DPW preliminary budget discussed with Select Board

SOUTHWICK – The Select Board held a preliminary discussion with DPW Director Randy Brown on Tuesday night at the Southwick Town Hall for his proposed Fiscal Year 2020 budget.

Going through the different sections of his budget, Brown pointed out that taking care of the town’s roads is of high importance in his proposed budget.

“I’d certainly like to see some road projects moving forward,” said Brown. “Our roads are falling apart, time has come where we need to start investing in our roads.”

For FY20, paving and reconstruction of roads in the budget would amount to over $2 million. The projects Brown is proposing includes paving on Granville Road, Nicholson Hill Road, Robin Road, and South Loomis Street.

DPW Director Randy Brown is seen discussing his proposed FY20 budget with the Select Board on Tuesday night. (Photo by Greg Fitzpatrick)

Besides the paving, there’s also some drainage work and culvert replacement that Brown believes needs to be done. In the neighborhood of Cedar Street and Bonnieview Road, the budget proposes a drainage replacement that’s estimated to cost $140,000. Brown notes that sinkholes are forming in that neighborhood, especially after heavy rain.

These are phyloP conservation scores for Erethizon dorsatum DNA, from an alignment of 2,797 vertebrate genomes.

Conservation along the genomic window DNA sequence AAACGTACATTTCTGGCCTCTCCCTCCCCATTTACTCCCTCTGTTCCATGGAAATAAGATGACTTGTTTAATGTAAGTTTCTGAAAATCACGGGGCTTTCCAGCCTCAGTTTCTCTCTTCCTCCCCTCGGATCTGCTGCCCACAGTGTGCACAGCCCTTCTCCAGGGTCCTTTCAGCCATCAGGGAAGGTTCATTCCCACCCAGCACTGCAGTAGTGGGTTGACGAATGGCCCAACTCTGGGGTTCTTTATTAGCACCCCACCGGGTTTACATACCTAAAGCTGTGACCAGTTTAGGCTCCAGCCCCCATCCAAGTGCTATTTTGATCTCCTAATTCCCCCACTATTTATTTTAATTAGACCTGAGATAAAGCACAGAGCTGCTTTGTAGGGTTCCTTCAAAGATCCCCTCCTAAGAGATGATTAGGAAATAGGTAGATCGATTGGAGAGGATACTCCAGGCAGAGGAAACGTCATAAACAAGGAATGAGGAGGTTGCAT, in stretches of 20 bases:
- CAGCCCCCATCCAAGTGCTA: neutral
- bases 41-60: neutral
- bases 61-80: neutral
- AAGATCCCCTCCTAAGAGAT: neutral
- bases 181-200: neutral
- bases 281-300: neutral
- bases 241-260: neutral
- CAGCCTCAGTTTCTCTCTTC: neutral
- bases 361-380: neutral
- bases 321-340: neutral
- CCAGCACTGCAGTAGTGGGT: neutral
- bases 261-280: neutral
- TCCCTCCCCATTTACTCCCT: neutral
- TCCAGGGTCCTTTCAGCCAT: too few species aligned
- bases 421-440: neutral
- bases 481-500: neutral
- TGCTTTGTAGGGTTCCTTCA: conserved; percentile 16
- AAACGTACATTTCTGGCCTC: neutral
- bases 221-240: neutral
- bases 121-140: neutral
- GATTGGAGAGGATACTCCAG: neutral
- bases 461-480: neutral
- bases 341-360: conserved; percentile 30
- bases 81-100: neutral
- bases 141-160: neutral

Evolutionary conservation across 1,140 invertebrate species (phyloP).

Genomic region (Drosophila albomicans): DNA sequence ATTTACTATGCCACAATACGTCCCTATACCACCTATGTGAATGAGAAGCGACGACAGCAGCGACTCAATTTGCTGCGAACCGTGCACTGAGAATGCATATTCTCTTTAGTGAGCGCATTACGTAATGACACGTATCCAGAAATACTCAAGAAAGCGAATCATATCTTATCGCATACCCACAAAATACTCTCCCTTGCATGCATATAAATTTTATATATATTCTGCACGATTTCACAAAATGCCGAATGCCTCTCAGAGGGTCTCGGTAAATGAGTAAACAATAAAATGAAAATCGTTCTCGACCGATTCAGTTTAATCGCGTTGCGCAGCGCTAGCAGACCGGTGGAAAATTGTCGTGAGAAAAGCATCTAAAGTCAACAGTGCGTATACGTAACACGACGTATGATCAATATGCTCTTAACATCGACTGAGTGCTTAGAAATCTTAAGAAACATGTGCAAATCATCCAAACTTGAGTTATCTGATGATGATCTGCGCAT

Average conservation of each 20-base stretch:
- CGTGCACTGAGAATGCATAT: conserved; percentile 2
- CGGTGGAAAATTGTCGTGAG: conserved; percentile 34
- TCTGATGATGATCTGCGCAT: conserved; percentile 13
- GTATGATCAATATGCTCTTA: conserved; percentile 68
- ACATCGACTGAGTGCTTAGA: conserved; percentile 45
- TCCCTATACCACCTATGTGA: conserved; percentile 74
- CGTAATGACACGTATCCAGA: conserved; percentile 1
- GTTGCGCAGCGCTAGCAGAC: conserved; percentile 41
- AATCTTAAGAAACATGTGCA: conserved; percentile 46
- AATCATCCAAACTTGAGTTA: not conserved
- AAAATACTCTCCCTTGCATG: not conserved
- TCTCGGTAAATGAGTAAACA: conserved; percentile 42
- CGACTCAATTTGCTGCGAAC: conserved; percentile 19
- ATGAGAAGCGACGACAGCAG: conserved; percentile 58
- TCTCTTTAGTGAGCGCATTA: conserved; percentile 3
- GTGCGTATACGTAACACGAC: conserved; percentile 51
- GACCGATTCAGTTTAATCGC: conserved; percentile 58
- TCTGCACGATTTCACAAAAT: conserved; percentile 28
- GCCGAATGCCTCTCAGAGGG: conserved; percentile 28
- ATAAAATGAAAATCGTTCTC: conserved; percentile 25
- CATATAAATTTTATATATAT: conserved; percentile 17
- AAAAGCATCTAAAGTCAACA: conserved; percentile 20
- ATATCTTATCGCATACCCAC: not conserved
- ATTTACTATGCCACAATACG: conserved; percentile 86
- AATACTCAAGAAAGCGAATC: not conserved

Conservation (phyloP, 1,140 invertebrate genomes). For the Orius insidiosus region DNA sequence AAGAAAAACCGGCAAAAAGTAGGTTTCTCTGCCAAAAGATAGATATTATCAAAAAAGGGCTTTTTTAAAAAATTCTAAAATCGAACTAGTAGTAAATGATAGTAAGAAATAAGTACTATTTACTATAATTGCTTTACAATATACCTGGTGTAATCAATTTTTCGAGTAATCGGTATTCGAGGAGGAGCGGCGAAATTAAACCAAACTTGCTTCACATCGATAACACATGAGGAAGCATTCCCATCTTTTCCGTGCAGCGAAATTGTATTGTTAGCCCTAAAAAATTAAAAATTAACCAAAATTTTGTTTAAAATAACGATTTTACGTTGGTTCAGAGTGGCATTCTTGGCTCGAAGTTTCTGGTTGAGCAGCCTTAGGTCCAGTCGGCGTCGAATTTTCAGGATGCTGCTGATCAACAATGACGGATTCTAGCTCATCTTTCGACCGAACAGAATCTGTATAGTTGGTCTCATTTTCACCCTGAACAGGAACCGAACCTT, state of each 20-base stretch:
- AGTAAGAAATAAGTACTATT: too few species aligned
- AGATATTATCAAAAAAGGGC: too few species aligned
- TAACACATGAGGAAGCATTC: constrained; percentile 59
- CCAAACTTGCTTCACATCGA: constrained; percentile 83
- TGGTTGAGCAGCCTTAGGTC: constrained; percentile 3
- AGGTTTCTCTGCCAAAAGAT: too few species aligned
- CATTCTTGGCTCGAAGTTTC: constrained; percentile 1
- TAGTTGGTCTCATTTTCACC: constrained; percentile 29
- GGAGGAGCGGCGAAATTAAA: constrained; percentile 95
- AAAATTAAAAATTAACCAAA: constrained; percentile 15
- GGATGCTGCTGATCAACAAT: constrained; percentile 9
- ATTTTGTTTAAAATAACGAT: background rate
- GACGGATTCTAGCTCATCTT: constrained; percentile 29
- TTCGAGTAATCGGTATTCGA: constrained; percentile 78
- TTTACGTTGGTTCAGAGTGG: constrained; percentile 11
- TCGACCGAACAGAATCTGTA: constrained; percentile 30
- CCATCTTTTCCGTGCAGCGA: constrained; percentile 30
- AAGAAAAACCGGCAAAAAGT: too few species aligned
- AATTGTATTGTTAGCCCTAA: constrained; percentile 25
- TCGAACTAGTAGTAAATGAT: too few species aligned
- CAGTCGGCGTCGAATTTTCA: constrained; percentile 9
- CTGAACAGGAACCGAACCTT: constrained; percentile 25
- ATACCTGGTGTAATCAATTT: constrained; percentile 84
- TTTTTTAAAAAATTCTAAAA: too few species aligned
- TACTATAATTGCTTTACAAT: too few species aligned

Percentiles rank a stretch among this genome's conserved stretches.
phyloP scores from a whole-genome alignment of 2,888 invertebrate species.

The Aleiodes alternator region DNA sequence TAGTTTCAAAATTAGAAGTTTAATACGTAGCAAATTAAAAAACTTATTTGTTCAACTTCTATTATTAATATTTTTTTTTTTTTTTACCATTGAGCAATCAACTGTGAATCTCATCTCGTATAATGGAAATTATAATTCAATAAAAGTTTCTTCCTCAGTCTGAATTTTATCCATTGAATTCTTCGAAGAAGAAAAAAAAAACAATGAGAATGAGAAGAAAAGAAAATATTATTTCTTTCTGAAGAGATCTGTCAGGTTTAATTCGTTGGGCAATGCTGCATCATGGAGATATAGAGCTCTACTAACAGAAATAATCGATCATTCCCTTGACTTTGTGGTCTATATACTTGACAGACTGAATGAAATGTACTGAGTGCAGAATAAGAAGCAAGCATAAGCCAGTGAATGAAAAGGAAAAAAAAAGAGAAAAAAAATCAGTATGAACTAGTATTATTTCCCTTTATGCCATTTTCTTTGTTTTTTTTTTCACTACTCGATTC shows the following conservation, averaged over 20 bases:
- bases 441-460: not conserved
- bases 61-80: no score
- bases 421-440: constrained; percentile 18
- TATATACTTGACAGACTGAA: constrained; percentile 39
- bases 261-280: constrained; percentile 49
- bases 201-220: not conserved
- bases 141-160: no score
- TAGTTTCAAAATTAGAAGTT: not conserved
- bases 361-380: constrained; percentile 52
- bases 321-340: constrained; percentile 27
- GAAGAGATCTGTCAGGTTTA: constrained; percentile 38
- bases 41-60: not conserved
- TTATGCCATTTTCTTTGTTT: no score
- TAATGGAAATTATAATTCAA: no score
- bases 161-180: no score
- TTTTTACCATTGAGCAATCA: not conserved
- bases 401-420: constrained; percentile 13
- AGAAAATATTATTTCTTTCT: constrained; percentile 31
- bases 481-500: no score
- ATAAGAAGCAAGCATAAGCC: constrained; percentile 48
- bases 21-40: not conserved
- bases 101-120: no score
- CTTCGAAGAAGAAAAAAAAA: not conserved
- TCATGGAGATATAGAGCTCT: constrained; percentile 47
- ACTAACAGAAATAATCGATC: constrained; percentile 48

“There’s some deteriorating drainage in that neighborhood,” said Brown.

A culvert also needs to be replaced on Fred Jackson Road and that project had already been designed six or seven years ago. The culvert replacement is estimated to cost $425,000.

Looking at machinery, Brown is planning on requesting to have a mini excavator in the budget.

“These are really handy tools,” said Brown.

The mini excavator would work great with smaller projects.

“There’s a lot more projects we can do in-house,” said Brown. “We just can’t without the right equipment.”

Also in the machinery category is a line item for a tractor with a mower attachment. For the FY 19 budget, the request for that piece of equipment had a cost $130,000, but now that cost has increased to nearly $144,000.

In the solid waste portion of the budget, Brown is seeking the addition of a storage shed to be built at the town’s transfer station. Expecting that it would be 26 ft. by 40 ft., the shed would store some of the department’s frequently used equipment.

A main reason to add a storage shed is the lack of space that there is at the DPW garage.

“We’re losing space up at the garage,” said Brown. “We’re at the point where we have to decide which piece of equipment we have to keep outside.”

The cost of the storage shed could be around $23,000.

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